We interviewed the juvenile judge Reyes Martel who is leading an innovative reintegration program in the Canary Islands, with the participation of Fundación MAPFRE Guanarteme.

Text : Raquel Vidales     Photo: UP2U


The detention centers have a bad reputation. Are they too tough for minors?

The negative image hanging over them from the past is unwarranted today. The cases of maltreatment, such as that reported in Almeria two years ago and widely covered by the press, are exceptions. Solely in the case of serious offenses are measures adopted which entail deprivation of liberty in a detention center. Nor in these cases is this deemed a punishment: they are sent there when it is felt that educational programs may prove insufficient for their reintegration, because what is needed are more profound measures related to rules of conduct, coexistence, etc. But they are also offered training and leisure activities in the centers. They are not like the reform schools of the past – they seek reintegration.

Compared to our European neighbors, how does Spain treat young offenders?

It’s not the worst. There are some countries like Romania or Bulgaria which still have a long way to go. But neither is it one of the best. A few months ago I was in Germany at a meeting of juvenile court judges and I had the chance to see how well they work in that country. Not just because they have a much betteroiled system than we do, but also because public awareness of the issues is much greater. For example, the victims are involved in the recovery of these minors: they are shown the damage they have caused, the direct consequences of their acts.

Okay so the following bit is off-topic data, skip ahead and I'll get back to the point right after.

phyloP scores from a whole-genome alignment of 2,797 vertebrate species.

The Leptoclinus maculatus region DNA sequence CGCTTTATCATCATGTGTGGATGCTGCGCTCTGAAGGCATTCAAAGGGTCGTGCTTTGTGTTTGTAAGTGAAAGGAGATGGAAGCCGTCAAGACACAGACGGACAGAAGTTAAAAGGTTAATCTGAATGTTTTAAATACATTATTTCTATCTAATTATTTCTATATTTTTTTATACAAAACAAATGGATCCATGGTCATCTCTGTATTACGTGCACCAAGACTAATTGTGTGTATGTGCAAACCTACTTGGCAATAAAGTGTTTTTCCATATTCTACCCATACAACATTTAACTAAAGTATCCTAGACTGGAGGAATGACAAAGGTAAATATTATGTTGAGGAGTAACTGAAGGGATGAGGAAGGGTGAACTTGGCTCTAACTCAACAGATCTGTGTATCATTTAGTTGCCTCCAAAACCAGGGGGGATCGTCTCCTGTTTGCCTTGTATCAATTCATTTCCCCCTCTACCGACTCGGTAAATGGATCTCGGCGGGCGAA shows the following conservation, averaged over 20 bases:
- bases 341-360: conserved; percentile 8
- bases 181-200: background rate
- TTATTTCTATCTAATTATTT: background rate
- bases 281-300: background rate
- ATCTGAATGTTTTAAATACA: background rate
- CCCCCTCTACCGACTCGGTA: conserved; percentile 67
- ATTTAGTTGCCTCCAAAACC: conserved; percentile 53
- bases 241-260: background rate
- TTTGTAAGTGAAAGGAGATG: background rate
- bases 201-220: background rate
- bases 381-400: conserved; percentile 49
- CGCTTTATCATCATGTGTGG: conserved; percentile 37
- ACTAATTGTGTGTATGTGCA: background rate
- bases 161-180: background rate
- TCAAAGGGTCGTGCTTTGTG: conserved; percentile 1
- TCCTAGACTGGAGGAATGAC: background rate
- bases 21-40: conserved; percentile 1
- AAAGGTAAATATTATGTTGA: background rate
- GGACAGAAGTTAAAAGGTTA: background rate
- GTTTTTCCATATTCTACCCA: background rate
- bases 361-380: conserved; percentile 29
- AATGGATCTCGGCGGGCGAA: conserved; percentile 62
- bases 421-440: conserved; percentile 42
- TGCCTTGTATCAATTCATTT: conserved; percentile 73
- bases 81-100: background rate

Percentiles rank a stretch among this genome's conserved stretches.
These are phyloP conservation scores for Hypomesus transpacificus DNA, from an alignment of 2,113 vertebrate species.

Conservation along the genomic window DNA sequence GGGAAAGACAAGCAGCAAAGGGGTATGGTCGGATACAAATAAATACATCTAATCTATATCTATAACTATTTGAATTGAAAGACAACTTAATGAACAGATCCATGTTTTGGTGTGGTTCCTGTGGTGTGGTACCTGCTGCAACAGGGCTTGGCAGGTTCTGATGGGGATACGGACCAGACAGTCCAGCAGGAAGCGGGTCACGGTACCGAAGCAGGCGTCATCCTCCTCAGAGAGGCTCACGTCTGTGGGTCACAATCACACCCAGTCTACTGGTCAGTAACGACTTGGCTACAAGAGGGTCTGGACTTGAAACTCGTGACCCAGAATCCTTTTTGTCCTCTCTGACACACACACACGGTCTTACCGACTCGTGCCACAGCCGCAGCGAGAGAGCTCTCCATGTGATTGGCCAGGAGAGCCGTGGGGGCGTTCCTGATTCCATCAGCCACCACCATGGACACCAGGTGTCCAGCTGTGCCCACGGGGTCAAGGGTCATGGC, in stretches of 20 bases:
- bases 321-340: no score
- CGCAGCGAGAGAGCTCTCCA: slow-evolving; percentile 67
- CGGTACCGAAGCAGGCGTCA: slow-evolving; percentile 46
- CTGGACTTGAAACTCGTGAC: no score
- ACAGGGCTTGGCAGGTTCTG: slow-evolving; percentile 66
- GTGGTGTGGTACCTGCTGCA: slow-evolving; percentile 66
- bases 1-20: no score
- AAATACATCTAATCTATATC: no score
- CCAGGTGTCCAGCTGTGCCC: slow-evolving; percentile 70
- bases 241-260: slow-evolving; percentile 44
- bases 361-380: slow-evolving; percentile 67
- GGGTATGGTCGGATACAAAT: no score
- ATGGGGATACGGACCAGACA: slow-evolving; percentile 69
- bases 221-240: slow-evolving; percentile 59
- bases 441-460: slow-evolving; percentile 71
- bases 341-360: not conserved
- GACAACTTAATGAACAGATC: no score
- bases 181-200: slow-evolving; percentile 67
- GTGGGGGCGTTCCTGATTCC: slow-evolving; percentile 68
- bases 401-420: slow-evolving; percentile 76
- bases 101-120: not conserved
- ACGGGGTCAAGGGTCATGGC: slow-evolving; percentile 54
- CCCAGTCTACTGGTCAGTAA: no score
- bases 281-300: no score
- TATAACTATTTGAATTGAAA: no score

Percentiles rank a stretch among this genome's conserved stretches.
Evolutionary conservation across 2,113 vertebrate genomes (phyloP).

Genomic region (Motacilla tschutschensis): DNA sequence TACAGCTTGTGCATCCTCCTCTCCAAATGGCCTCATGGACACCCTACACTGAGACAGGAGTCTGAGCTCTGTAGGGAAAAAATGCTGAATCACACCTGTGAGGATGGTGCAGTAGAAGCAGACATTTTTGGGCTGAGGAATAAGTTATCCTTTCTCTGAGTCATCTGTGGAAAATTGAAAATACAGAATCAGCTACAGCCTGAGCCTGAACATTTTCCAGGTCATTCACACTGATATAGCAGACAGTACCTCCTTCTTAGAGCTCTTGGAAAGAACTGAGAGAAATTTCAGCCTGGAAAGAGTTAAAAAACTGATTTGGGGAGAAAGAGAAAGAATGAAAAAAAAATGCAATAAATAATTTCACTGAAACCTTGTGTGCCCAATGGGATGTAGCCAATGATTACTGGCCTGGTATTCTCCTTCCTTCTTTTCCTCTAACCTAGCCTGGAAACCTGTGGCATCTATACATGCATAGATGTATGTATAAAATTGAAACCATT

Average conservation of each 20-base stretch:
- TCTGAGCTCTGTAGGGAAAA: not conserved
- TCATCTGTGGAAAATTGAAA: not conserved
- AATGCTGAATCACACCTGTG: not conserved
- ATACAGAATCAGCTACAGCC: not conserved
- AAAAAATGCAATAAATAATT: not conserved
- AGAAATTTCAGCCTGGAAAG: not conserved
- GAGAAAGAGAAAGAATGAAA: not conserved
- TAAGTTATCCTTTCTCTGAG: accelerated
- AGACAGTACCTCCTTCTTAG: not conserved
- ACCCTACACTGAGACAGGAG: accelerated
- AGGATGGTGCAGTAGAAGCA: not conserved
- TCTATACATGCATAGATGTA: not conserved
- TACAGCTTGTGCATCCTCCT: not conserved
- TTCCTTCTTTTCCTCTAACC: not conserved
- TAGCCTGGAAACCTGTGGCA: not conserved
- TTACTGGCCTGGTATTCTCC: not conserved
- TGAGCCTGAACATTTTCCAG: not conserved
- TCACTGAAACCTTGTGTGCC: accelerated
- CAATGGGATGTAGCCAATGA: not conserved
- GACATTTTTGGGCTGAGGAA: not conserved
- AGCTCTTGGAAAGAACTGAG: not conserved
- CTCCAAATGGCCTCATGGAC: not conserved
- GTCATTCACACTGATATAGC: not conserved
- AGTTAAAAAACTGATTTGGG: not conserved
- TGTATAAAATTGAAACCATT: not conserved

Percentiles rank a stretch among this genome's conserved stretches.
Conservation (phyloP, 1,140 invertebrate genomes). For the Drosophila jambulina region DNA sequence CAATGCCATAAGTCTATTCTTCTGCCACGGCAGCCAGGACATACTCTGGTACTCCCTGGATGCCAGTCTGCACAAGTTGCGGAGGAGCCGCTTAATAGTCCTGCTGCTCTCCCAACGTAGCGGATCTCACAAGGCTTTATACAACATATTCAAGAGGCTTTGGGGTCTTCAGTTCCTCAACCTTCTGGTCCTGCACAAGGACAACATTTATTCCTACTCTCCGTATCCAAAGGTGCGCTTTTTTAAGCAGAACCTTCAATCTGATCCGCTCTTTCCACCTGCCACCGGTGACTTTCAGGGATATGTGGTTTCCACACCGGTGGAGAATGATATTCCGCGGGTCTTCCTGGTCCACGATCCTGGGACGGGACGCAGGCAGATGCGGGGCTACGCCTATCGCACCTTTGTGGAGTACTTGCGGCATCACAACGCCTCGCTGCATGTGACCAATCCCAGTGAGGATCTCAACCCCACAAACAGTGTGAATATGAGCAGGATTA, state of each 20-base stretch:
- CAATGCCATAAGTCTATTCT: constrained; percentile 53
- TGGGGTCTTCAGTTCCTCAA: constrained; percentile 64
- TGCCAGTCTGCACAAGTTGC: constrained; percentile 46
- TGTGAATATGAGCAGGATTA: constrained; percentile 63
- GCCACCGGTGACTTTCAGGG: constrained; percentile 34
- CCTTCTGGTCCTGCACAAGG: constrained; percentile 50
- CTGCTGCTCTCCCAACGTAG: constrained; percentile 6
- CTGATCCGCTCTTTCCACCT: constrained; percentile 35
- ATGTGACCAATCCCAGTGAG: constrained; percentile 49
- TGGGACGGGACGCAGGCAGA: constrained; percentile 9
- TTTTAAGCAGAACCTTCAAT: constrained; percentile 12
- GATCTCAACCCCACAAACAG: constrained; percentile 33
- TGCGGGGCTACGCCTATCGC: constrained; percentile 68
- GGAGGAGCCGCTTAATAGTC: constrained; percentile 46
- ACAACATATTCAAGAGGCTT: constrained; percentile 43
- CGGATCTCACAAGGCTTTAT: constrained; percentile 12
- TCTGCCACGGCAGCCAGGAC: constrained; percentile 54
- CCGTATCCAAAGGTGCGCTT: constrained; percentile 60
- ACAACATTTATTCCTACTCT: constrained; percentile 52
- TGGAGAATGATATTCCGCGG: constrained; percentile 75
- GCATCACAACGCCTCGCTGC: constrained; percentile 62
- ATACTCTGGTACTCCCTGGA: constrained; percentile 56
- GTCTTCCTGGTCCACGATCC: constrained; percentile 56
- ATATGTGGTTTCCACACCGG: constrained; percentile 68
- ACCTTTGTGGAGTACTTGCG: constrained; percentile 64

Are we not caring for them well? Has the crisis been detrimental?

An increasing number of crimes are committed by minors from structured families, without apparent problems. There has also been a rise in the maltreatment of parents and bullying among children. This has to do, not so much with the economic crisis we have been through, but rather with a crisis of values. Poverty plays its part, of course, but also values. There is a lack of communication within the family and in society as a whole. Recently in Gran Canaria, they discovered a family with three children aged eight, seven and one locked up at home, without schooling or vaccinations. A neighbor informed the police, but I ask myself: how can it be that, for eight years, no one had realized what was going on in that house? We need to think about what kind of society we are creating for our children.